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Question: The insured has a commerical policy — CP 00 01 (07/02) — with no deductible. This policyholder owns a few buildings and one of the buildings is used to store some of his business personal property (BPP) valued at $200,000. He has the property insured for $200,000. So it is insured adequately.
Later, he buys addition BPP (newly acquired property) worth $110,000. He places this additional BPP in the same storage building. Ten days go by after the purchase and he still has not called his carrier to add this newly acquired property.
Then, a fire consumes the building, and all the business property is destroyed. How much should the carrier pay the insured for the BPP?
— North Carolina Subscriber
Answer: Since ISO does not have a 07 02 edition of CP 00 01, this response is based off of the 04 02 edition of CP 00 01.
The limit of insurance for the BPP is $200,000, then that is the amount of coverage that is available for the loss to BPP.
Although the extension for Your BPP (2)(a) would provide for newly acquired BPP, the amount available under this extension is subject to the actual BPP limit of insurance. The coverage extension is not an additional limit of coverage; rather it is an extension of the coverage provided under the BPP limit.
When business property belongs to someone else
Question: We insure a flooring company that will store flooring in their warehouse that belongs to a customer. What is the best option to insure the property of others: merely allow the property value to be included in the BPP limit as the definition of BPP includes property of others, or specify a limit for personal property of others?
— California Subscriber
Answer: The ISO CP 00 10 Building and Personal Property Coverage form contains a coverage extension for personal property of others that is in the insured’s care, custody, or control. The extension carries a limit of $2,500. If the insured needs more coverage, the property should be covered under the personal property of others coverage, which is designed to cover such property. The business personal property coverage part applies to the insured’s property.
Product samples vs. business personal property
Question: The insured is a business that installs windows and doors, which includes a shop and a showroom. The displays that are in the showroom were damaged from the fire.
The insured used the displays for trade shows he goes to throughout the year. The insured's commercial property policy contains an additional $10,000 coverage for salesperson samples. He is going to max out his business personal property limit with just tools and office equipment. These displays are actually window and door displays that are built in a custom display to show off the different window layouts and manufactures. There are probably fifteen or so displays, and most are eight feet wide by six feet tall. These sit in the showroom roughly fifty weeks out of the year and get taken to tradeshows when needed.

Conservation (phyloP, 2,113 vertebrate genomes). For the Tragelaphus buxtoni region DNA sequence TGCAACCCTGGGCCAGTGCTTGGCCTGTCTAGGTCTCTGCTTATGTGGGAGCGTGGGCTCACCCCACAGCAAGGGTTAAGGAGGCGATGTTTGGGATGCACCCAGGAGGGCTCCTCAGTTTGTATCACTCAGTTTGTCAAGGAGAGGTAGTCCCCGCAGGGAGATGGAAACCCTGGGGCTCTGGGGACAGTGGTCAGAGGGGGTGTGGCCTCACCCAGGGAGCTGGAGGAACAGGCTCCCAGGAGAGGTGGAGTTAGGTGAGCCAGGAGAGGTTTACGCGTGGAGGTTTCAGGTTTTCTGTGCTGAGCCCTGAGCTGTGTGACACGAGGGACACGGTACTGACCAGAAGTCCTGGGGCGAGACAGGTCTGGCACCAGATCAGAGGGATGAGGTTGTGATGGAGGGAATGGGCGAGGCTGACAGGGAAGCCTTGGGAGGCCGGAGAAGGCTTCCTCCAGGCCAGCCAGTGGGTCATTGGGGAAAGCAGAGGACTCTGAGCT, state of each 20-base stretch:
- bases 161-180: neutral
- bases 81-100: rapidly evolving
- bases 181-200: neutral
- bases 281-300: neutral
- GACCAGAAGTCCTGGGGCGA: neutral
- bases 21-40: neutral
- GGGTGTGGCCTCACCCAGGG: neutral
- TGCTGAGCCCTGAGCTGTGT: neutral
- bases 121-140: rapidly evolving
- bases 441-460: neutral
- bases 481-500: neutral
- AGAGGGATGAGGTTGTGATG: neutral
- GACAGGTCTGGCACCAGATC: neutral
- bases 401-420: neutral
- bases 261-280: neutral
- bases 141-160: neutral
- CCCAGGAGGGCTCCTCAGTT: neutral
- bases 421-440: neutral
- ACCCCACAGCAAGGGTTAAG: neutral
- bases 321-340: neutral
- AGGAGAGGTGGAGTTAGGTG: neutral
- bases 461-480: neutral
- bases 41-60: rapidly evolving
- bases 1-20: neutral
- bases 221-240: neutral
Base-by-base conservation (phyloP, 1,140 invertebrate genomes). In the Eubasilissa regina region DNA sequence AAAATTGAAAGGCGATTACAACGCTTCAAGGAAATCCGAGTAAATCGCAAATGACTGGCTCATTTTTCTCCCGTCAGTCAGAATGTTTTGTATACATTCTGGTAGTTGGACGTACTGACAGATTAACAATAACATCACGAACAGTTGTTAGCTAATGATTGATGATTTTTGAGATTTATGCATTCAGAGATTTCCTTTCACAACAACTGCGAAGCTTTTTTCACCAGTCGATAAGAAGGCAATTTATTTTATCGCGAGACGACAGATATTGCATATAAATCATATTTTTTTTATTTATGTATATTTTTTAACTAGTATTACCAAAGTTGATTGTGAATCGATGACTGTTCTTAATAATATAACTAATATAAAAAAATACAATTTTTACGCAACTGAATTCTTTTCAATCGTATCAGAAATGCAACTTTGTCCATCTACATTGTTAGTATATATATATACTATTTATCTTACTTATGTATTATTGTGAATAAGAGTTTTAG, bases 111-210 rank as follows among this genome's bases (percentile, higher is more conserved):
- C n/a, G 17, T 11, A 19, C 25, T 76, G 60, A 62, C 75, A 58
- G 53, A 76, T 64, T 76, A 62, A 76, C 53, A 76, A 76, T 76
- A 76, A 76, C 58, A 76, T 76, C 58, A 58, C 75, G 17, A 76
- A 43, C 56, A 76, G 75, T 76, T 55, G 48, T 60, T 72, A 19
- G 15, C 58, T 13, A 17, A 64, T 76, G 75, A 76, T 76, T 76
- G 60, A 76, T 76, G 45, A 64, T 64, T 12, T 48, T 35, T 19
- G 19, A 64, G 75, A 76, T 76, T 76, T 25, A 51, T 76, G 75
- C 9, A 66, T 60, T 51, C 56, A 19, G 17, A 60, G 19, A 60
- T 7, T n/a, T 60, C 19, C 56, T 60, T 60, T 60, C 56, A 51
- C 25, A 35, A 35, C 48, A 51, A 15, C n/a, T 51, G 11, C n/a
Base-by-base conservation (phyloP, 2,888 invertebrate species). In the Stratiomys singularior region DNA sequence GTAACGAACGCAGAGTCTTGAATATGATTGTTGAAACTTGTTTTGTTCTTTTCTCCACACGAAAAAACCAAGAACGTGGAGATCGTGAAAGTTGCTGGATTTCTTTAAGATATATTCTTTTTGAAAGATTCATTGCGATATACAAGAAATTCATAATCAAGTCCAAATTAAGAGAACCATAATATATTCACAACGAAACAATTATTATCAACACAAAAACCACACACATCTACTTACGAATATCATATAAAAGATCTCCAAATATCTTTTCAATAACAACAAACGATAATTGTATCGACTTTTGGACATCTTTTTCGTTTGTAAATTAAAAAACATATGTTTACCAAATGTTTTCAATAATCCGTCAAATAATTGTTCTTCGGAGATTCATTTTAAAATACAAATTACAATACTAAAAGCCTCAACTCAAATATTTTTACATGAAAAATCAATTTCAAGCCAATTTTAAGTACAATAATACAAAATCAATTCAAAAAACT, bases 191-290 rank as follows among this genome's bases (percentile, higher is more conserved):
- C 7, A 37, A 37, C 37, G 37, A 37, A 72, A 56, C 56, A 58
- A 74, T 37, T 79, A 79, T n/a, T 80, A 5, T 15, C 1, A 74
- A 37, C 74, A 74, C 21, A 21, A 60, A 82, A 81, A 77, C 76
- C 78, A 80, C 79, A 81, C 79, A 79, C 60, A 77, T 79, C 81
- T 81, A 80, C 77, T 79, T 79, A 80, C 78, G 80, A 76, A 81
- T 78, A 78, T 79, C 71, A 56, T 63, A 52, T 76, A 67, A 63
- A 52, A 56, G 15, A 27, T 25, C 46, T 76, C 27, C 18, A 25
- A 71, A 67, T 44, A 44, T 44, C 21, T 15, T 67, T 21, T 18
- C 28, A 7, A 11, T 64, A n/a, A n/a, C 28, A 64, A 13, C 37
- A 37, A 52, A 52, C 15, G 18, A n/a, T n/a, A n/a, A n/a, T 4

Since they were setup in the showroom during the fire, would these displays be considered salesperson samples or business personal property?
— Illinois Subscriber
Answer: The endorsement for salespersons samples states that coverage does not apply to property located in or on the building described in the declarations. Since they were set up in the showroom at the time of the fire (presumably in the building described in the declarations), they would not be covered by this endorsement. They could still be considered business personal property under the commercial property policy (unless wording in the policy otherwise excludes it).
Addressing lost furniture or fixtures
Question: Our insured, a flea market, experienced a fire loss. Each vendor booth at the flea market was equipped with a large table that was leased with the booth. The tables were not permanently attached by bolts or anything else but were by no means intended to be moved due to their large size and weight. Because they were intended to remain in their respective booths, could the tables be considered to be real property (part of the building) or are they personal property?
— North Carolina Subscriber
Answer: The tables would be considered furniture and thus personal property. Even if they are not intended to be moved, if they still can be moved without damaging real property, then they are business personal property.
Mounted hunting trophies at work
Question: I have a client who has several mounted trophy animals in his office. They are trophies from elk hunts in Colorado. They have been displayed in his office for a number of years. He is insured on an ISO Businessowners policy.
The question has come up as to whether the mounts are considered business personal property or personal property to be covered under the insured's homeowners policy?
— Pennsylvania Subscriber
Answer: The mounted elk trophies would not qualify as business personal property as defined in the ISO BOP. The policy requires that business personal property be used in the insured's business, which is not the case with the elk trophies. The ISO form does provide up to $2,500 for personal effects, which should cover the trophies.